The quirks of fate

My life is in upheaval now. Okay, I’m being melodramatic. I do have a new job however. A variety of things came together–I’ll call it the perfect storm to continue in the melodramatic vein–which required a larger cash flow into my life. So I returned to teaching. On the one hand, I truly enjoy teaching. On the other, it’s sucking away all my time and energy. As you can tell by my lack of posting last week. But I’m hoping I’ll fall into a routine soon, that things will level out quickly and I’l be back regularly.

In the meantime, here’s a picture of a fish.

Balloon Fiesta

Guessing game today. Today was the last day of Balloon Fiesta, an annual event here in Albuquerque. I’ve been just about yearly since we moved here and take far too many pictures when I go. Don’t worry, I won’t subject you to them all here (Go to my Facebook page if you want to see the 77 I posted out of the 137 I took), but here are two shots. Can you guess what they are?

What can this be?

Here’s the other (This one’s easier):

Uhhhh?

And here are your answers:

The Lion King

I don’t think that’s the real name for the balloon (they all have names, but I don’t know them). Half the fun is making up names for the balloons you see. Of course, it’s really hard to be original when you wake up at God-awful thirty to get to Balloon Fiesta Park (worth it, but I love my morning sleep).

And here’s number two:

Spidey Pig

The Balloon is always awesome–when the weather cooperates. I don’t think I’ll ever tire of it, and as long as I’m in Albuquerque, I’ll attend.

And one more random shot, because it’s the coolest balloon (da-da-da, da-de-da, da-de-da –you’ll understand the tune when you see the picture):

Vader!

–Gabi

Books I’m reading now:

Only Yours by Susan Mallery

Math is your friend

Lately I’ve been reading contemporaries, and I’ve found errors. Not grammatical, although there have been some of those as well, but math errors. Many of us authors are older, shall we say middled-aged, and what I’ve noticed is our age peeking through. What I mean is we haven’t been careful with our math.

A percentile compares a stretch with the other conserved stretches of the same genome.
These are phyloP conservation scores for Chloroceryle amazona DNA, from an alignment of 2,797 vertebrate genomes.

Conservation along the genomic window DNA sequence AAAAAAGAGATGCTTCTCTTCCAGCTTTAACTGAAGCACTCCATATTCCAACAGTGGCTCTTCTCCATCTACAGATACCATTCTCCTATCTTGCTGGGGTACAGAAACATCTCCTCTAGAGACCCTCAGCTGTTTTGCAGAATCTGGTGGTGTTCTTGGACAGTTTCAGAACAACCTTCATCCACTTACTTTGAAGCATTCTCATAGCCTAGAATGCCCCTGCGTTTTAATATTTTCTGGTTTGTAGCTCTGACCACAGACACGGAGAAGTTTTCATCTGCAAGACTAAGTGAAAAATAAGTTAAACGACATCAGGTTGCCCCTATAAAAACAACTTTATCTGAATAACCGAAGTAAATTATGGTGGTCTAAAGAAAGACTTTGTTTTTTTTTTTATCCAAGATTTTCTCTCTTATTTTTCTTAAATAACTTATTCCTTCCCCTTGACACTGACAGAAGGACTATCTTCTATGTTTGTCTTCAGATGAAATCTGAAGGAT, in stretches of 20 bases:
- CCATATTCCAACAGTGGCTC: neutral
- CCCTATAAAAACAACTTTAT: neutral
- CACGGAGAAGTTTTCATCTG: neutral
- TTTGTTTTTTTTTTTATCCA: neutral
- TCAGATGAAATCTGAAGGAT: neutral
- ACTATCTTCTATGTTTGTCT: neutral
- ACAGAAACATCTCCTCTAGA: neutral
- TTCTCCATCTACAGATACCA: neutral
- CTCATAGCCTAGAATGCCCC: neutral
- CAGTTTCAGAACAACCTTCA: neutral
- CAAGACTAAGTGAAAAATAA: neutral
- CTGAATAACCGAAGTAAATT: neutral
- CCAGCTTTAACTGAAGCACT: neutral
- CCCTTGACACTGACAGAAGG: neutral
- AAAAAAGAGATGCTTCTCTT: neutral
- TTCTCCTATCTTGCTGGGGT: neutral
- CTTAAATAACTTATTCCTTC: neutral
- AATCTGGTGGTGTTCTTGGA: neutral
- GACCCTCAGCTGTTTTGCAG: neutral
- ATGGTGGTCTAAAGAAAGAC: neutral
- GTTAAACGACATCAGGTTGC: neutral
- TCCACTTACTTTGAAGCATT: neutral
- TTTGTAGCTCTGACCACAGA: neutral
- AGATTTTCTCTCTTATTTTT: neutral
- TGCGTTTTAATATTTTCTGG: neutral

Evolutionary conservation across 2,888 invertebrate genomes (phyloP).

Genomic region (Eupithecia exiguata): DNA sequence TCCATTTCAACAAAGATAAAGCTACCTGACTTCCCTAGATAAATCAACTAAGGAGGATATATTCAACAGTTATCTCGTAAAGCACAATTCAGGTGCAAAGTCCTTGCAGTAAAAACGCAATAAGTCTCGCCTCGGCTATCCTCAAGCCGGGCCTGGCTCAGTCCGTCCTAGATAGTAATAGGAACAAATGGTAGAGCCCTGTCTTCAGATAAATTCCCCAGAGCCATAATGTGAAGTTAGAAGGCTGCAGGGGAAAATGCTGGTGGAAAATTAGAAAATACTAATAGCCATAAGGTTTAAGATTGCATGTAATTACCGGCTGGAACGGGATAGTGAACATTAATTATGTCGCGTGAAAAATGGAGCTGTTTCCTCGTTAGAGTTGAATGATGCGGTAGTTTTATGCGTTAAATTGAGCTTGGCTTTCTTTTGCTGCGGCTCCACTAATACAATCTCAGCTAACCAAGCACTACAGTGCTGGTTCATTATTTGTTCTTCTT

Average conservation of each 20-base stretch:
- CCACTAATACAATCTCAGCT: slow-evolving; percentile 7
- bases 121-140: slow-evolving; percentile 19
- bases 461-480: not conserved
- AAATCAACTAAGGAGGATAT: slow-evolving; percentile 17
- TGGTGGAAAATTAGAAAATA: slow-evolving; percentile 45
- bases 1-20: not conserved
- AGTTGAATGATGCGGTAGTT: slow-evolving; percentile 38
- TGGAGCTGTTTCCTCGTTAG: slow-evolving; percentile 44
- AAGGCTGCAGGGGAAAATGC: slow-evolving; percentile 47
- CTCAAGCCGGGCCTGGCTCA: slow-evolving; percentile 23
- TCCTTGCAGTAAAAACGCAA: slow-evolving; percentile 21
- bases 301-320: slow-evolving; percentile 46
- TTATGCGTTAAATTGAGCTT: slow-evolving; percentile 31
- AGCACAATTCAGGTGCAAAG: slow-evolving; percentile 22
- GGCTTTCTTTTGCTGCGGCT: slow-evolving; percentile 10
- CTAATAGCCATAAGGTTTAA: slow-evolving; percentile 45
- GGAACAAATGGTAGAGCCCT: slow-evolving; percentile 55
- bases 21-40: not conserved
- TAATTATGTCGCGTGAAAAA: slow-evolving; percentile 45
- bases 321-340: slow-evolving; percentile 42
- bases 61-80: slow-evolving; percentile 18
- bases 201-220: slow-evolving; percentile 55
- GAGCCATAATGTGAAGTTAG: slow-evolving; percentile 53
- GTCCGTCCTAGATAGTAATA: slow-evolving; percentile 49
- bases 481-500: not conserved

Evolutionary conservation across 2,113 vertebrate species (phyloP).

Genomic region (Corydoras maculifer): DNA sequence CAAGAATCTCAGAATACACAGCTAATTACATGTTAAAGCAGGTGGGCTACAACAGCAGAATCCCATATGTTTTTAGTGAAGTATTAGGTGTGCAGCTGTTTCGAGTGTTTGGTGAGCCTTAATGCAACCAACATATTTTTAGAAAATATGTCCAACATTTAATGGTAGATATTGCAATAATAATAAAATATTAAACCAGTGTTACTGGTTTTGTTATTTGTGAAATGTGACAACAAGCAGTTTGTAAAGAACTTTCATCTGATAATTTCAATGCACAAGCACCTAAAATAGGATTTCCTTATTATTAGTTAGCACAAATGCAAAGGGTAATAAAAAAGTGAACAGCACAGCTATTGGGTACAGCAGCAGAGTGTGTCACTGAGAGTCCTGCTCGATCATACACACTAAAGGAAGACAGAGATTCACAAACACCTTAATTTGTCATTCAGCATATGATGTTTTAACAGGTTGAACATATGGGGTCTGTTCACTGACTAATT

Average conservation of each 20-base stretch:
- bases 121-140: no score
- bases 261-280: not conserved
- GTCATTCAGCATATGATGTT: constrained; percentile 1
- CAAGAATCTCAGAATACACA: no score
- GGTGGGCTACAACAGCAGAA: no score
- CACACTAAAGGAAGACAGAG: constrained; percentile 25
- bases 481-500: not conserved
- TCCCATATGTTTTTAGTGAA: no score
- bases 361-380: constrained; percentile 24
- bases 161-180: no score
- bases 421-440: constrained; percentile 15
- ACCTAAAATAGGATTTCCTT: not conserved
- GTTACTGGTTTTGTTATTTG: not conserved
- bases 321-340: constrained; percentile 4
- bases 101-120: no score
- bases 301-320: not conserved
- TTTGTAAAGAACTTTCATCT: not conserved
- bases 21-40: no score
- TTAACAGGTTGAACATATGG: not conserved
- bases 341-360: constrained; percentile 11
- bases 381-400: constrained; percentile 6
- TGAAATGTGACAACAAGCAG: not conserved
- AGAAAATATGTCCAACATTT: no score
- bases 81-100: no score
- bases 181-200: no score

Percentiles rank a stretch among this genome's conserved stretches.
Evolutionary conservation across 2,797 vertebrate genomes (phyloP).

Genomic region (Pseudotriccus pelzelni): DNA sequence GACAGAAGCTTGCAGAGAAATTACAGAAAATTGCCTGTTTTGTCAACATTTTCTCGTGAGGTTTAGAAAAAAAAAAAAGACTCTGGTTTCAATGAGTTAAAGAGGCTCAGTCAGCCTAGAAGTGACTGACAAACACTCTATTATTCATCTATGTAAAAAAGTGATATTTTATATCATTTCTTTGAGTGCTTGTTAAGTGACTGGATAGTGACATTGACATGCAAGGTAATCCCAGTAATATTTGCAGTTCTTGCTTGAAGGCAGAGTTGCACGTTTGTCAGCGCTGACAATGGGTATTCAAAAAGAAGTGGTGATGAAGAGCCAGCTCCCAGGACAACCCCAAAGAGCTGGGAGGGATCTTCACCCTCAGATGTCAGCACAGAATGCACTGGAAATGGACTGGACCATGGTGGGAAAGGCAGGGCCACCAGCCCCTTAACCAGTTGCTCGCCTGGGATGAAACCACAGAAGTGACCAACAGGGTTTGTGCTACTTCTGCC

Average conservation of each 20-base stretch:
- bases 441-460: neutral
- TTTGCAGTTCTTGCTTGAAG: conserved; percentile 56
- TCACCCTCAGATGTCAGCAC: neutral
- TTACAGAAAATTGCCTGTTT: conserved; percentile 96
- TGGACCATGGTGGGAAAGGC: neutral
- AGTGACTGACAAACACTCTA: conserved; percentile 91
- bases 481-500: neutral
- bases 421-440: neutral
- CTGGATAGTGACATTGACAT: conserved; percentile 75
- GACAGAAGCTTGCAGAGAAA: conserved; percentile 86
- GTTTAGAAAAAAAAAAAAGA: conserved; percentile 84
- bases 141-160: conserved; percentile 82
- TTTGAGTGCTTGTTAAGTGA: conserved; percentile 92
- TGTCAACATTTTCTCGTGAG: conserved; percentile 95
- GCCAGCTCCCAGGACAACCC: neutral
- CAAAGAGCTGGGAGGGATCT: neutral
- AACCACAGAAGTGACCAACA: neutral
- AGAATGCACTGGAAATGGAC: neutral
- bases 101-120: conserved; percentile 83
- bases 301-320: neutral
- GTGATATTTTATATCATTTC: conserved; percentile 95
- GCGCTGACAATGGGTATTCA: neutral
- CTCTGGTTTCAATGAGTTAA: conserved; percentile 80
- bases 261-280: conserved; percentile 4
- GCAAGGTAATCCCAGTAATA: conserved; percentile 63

Math, you say? That’s why I’m a writer: so I don’t have to do math. Not so fast, grasshopper. Math is everywhere, and it’s important to the logic of the story.

Here’s an example. A character appears in a contemporary and likes or enjoys something that they are too young to like. Recently I read a 2011 novel where the 30 year-old heroine blasted Bon Jovi. Now she can like Bon Jovi but some consideration or explanation was necessary to explain her predilection for that particular band. It’s 2011. Subtract thirty years, you get 1981, the year she was born. Most likely her favorite band would be someone she listened to when she was, say, 15-18. Late teens. That’s the band she would rock out to. Someone like Alice in Chains, Nirvana, or whatever . While Bon Jovi was ¬†performing in the 1990’s¬†(and still is), the choice of it still feels a decade off.

Second example: a story from 2012. A seventy-five year old women is described as being cool and calm, someone who wouldn’t even swoon over Valentino. Valentino was a heartthrob in the 1920s. A seventy-five year old would have been born in 1937, after Valentino was dead. Let’s say eighteen again for the age of swooning. That puts us at 1955. GIrls swooned over Brando and James Dean in the 50’s. Or Rock Hudson if you liked the clean-cut type. Or even Elvis. But not Valentino.

I have a third example from a historical manuscript I read. The author made allusions to actors who would have been children (9 or 10) at the setting of the novel. Not good.

So do the math. Really. Even in writing.

–Gabi

Books I’m reading now:

Finding Her Son by Robin Perini